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Web Design & Premier League Football: Why Man City’s new site is leading the pack

wd_eplThe English Premier League is big money. EPL clubs are as much businesses as they are generational sporting institutions, a point proven when cumulative wage bills total £1.2bn, revenues top £2bn, and an exclusive broadcasting deal with BSkyB is worth a staggering £1.7bn. £100m is paid to each club per season from TV revenues alone, and newly promoted clubs receive a promotional bonus of £60m for reaching the top flight. And that’s just the league – domestic trophies like the Carling Cup and FA cup generate even more revenue through sponsorships and advertising, as does Europe’s Holy Grail – the Champion’s League final. Winning this elusive cup equates to a further €110 million in TV rights, sponsorship, and prize money for the winner.

Looking at these figures, it’s easy to see why the Premier League is considered the most lucrative in the world. But if there’s this much money involved in the world’s fourth highest gross revenue-generating league (behind American football, baseball and basketball), why haven’t the clubs in the world’s richest football league recognized the value in the fastest-growing and most cost-effective channel available – Online – and invested accordingly?

Setting the pace

The recent launch of Manchester City’s new website prompted me to take a look at the websites of the 19 other clubs in the top flight. City (and the agency they used for the build – had clearly done their research into what makes a site usable and attractive in today’s market. More importantly, it seems they spent a while looking at what’s *not* being done across the majority of EPL clubs, and I’d imagine Poke happily realized their work was cut out for them after completing their competitive analysis. Simply integrating social media across a well-built site coupled with a modern, attractive and clean interface, I have no doubt the City site will win fans not just of the team’s football, but of a better online experience.

What about the rest?

One might argue that the traffic arriving on a football club’s website is qualified enough to know what they want and where to go – allowing the UX to be disregarded. However general web marketing and design should always be given priority, no matter how familiar the audience. What’s more, considering the EPL’s global reach and revenue, all 20 clubs have potential user bases worldwide, meaning their sites should be optimized for acquisition and retention where and whenever possible. Key web design factors such as usability, interface design & architecture, SEO, grid structure, Flash vs CSS, navigation, page number, page depth, ad space and many more should always be addressed, but in most cases of the sites below, these considerations seem to fall by the wayside.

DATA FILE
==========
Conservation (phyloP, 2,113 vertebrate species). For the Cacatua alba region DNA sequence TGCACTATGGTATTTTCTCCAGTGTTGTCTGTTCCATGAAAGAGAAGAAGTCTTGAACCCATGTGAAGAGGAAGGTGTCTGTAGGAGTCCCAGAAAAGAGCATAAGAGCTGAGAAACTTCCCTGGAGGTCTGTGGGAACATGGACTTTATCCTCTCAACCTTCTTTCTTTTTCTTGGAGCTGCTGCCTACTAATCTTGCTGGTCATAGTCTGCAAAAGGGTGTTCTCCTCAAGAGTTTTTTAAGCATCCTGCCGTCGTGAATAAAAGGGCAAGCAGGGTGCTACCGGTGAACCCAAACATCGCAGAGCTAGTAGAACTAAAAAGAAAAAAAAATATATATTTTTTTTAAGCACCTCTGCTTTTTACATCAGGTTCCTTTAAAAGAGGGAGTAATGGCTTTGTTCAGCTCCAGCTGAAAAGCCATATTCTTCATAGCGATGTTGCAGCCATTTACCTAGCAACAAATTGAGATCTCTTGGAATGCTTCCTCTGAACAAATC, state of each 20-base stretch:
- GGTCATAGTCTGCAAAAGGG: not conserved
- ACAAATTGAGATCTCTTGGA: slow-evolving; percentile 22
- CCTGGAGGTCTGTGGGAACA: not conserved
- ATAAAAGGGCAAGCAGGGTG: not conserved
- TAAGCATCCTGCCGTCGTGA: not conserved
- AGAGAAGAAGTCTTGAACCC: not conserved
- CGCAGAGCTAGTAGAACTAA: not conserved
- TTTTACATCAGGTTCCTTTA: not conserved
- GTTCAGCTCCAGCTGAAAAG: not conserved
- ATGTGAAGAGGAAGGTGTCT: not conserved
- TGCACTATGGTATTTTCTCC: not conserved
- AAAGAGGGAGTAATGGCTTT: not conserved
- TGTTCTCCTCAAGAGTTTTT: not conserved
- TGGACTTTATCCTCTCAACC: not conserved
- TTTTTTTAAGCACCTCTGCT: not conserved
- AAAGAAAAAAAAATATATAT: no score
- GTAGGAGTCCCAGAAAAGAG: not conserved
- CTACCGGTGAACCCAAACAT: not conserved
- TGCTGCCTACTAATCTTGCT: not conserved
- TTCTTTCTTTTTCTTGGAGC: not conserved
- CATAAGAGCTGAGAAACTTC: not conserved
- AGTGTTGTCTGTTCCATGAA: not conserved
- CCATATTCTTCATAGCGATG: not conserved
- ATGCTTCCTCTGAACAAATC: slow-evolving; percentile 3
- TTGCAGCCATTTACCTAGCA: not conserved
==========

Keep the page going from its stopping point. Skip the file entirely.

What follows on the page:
Below are the websites of the 20 English Premier League teams for the 2009/10 season, in alphabetical order. Some thoughts follow.

Arsenal Aston Villa
Birmingham Blackburn
Bolton Burnley
Chelsea Everton
Fulham Hull
Liverpool Man City
Man Utd Portsmouth
Stoke Sunderland
Tottenham West Ham
Wigan Wolverhampton

Some recommendations

  • Update and differentiate. Man City’s rethinking of what their site visitors want and need – and stripping away the rest – is welcome progress to what seems like a stagnating and under-appreciated medium for football clubs. This thought is enforced by the realization that no less than 7 of the 20 clubs are built on identical templates, provisioned by a wholly owned subsidiary of The Football League called FL Interactive (FLi). The implicit trust those 7 clubs have put in FLi – that the templates used are indeed the most effective, usable and optimized designs and layouts possible – seems worryingly naive. Surely each club’s supporter base and season ticket holders are as unique as their club’s history? They deserve to be treated as such – both online and off.

    Instead, these 7 clubs have limited their web channel’s potential by using an agency who uses identical templates as 6 of their competitors. Shockingly, FLi actually use the same template for almost all teams in England’s Championship, League 1, League 2 and Non-League. See the full list here.

  • Become more social. Although Man City is not the first club to offer a live Twitter update feed directly from their homepage, they might be the only club to realize the importance of fully integrating social media across their entire site. Worth mentioning that Liverpool and Chelsea have also highlighted their social media presence on their homepages, with Facebook and Twitter the primary networks of choice. Surprisingly, neither Man Utd or Arsenal seem to have any such presence – yet.

    Clubs extending their brand name through 3rd-party social sites allows higher degrees of interaction and helps build loyalty amongst those supporters who haven’t grown with allegiances to any particular club. This is especially true in other countries where the EPL is broadcast, and where support bases translate into huge revenues through merchandising alone.